The phrase thrown around in the entertainment industry carries more harm than it might intend.
It is no secret that society loves labels, but none match the degree of chronic discussion and employment of the “sex symbol.”
According to Collin’s Dictionary, a sex symbol is “a famous person, especially an actor or a singer, who is considered by many people to be sexually attractive.” Discovering new stars that meet the elusive criteria for the “sex symbol” gives Hollywood a unique thrill. The phrase has been thrown around Hollywood for decades, primarily attaching itself to Hollywood starlets like Marilyn Monroe, Megan Fox, and Pamela Anderson: women that aimed to garner respect by attaining a stature as “serious actresses” but instead faced public ridicule. However, in the past few years, the media has frequently anchored the label to multiple prominent young men in the industry – a disservice to the men and their largely young women demographics.
It Minimizes their Accomplishments
For example, at the Grammys last month, host Trevor Noah jokingly called Harry Styles a sex symbol in his monologue.
“Women throw their panties at this man, and then he puts them on, and he looks better in them than they do,” Noah said. “He’s the sex symbol of the globe, especially now that they’ve killed off the green M&M.”
Styles discernably looked uncomfortable, and even fellow nominee Lizzo looked upset. The title typically equates to a badge of honor and an achievement to revel in. However, it carries this implicit shame that one’s hard work and talent are not the engines of their success; rather, their accolades are contingent on their sex appeal to audiences. Noah plays into the narrative that Styles’ social currency boils down to the level of sexual attraction he exudes, ignoring the remaining facets that the public finds intriguing. Styles’ album won “Album of the Year” that night, but Noah’s comment reduced Styles’ achievement to something only made possible by his looks.
It Warps their Relationship with their Identity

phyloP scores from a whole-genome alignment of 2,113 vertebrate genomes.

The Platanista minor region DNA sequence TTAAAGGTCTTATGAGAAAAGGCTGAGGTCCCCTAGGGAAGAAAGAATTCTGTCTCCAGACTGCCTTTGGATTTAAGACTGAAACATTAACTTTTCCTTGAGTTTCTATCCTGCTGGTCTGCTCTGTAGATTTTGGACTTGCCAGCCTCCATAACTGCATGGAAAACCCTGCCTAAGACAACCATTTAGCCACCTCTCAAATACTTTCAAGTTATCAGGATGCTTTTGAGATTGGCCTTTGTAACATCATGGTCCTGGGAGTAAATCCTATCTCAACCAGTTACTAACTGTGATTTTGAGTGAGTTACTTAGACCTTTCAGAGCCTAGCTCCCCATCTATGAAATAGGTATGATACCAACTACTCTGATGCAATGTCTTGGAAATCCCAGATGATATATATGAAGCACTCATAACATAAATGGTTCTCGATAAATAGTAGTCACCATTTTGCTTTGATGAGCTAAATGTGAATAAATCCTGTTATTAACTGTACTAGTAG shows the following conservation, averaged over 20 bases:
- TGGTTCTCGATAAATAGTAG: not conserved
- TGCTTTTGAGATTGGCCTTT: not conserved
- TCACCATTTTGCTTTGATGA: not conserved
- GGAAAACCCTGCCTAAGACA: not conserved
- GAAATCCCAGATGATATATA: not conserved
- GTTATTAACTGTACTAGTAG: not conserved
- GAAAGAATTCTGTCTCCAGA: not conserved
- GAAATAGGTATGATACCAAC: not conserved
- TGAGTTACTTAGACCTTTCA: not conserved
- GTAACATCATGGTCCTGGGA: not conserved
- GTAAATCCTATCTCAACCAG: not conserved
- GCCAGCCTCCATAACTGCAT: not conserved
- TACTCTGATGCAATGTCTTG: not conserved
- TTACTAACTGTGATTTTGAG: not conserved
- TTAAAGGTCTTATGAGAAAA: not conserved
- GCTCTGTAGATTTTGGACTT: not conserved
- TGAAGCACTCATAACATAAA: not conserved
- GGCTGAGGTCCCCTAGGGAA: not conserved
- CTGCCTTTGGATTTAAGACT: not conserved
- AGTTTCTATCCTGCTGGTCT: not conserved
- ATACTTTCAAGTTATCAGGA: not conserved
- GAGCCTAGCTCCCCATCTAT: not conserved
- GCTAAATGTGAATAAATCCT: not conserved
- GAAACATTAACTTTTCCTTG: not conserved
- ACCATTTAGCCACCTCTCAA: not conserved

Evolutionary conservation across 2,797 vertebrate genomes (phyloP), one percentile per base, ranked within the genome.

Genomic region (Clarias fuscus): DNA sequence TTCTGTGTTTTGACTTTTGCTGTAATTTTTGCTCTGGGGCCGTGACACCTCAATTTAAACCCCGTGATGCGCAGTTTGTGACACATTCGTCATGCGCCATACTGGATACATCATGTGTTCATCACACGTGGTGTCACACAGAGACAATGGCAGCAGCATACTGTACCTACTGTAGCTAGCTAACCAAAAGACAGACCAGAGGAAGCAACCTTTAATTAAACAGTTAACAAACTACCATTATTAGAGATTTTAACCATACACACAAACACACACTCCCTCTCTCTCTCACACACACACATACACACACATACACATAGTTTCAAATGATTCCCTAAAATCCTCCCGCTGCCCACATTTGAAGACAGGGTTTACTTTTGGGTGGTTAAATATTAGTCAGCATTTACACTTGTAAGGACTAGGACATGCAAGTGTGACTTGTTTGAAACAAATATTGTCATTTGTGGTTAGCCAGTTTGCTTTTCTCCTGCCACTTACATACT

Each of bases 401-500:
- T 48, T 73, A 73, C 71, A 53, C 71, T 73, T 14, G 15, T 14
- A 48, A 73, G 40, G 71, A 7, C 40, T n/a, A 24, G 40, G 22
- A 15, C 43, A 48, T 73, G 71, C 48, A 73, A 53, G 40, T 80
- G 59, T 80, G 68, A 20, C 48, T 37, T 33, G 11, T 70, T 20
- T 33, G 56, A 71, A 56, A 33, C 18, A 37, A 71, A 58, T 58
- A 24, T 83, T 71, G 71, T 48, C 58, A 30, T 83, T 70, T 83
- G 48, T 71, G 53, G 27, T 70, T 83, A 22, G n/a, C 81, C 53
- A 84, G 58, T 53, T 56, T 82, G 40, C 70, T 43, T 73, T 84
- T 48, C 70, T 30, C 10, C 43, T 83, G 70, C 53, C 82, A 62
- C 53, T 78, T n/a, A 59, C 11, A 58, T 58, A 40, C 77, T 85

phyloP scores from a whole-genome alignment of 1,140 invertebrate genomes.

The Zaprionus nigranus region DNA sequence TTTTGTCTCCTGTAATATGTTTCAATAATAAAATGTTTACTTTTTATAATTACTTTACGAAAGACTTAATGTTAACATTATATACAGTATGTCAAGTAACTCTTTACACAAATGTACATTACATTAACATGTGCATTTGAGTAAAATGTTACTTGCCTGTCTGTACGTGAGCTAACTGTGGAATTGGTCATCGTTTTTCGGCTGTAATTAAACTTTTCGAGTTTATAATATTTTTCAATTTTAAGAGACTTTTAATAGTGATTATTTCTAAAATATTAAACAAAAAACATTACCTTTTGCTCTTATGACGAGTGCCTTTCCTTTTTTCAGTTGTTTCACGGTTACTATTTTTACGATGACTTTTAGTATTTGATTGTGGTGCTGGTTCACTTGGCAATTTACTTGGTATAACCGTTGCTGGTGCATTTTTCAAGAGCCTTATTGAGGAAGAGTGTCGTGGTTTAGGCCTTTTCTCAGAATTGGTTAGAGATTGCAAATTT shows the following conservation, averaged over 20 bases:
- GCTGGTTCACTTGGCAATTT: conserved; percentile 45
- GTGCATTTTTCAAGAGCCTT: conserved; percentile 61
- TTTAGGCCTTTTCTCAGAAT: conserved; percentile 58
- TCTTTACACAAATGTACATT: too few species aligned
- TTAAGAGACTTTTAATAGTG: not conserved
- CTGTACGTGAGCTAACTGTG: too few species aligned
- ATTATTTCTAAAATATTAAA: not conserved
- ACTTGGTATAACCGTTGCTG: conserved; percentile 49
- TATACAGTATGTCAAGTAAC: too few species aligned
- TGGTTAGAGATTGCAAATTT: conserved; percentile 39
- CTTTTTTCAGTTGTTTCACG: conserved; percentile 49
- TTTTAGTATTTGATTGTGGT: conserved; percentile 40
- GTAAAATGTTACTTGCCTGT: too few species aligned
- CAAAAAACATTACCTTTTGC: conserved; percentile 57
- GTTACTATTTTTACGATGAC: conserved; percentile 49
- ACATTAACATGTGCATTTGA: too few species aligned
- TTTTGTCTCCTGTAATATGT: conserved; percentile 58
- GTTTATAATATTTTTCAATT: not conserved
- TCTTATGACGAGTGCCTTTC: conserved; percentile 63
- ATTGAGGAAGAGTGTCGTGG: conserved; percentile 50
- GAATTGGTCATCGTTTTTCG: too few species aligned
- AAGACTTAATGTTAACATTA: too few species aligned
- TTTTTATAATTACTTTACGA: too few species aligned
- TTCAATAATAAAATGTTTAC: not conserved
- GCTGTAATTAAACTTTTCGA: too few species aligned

Styles spoke about the discomfort and convoluted self-identity landscape the label engenders.
“I’d say I try and think about it as little as possible because it’s a very strange, dynamic thing,” Styles told Zane Lowe in an interview in 2019. “It’s also, like, a weird thing to think of about yourself.”
He highlights how the label insidiously infiltrates its hosts’ identities and creates palpable tension. It’s a strain that causes him and others like him to vacillate between the creative side he takes pride in and wants to showcase to the world and the enticing “sex appeal” that Hollywood capitalizes on and forces down his throat.
Actor Paul Mescal also fell victim to this stereotype and identity confusion after his performance as Connell Waldren on Normal People, and, like Styles, expressed unease over it and affirmed how the legacy he wants to leave as a creator and individual expands far beyond that of the sexual charm of a fictional character.
“To be honest, it’s uncomfortable, not in the sense that I’m trying to be full of faux humility, but it’s a weird thing when, very quickly, people are attracted to a character you play,” he said on the I’m Grand Mam podcast. “I am not Connell.”
It Inadvertently Targets their Audience
Hollywood Reporter recently featured Mescal on their cover. Their profile labeled him a “global sex symbol” when describing his rise to fame in his role on Normal People. glossing over Mescal’s empathetic, critically-acclaimed portrayal of Connell Waldren and how the series heralded a changing tide of male performances.
The profile goes on to describe a woman and her daughter who spent 12 hours in line to see Mescal in Streetcar and implies that Mescal being the “target of global infatuation” is solely due to his conventional attractiveness.
“They’re infantilizing both him and the women that are there to see him,” said user @hannahzookpop on TikTok. “Maybe us women are just like excited to see a male performance with nuance for once in our lives. Yet again, women are being made to feel bad about what they like and reducing it down to like a crush instead of heaven forbid us liking the art made by the artist.”
With both of these examples, we see not only the minimization of these young men’s talent but also their primarily young women/teenage girl audiences. The label implies that girls only like their performances because of their attractiveness and not due to their reverence for the deep, thoughtful storytelling both young men succeed at. It touches on the myth that young girls’ interests are vapid consumers, and their appreciation does not transcend appearances. In doing so, it discredits the intelligence and insight these girls carry.
It is a disservice at a macro level within the entertainment industry. After all, young girls are the gatekeepers of pop culture phenomena. Ultimately, the label – regardless of whether it is meant to carry a playful connotation – eclipses men like Styles’ and Mescal’s crafts and their female followers’ intellectual abilities.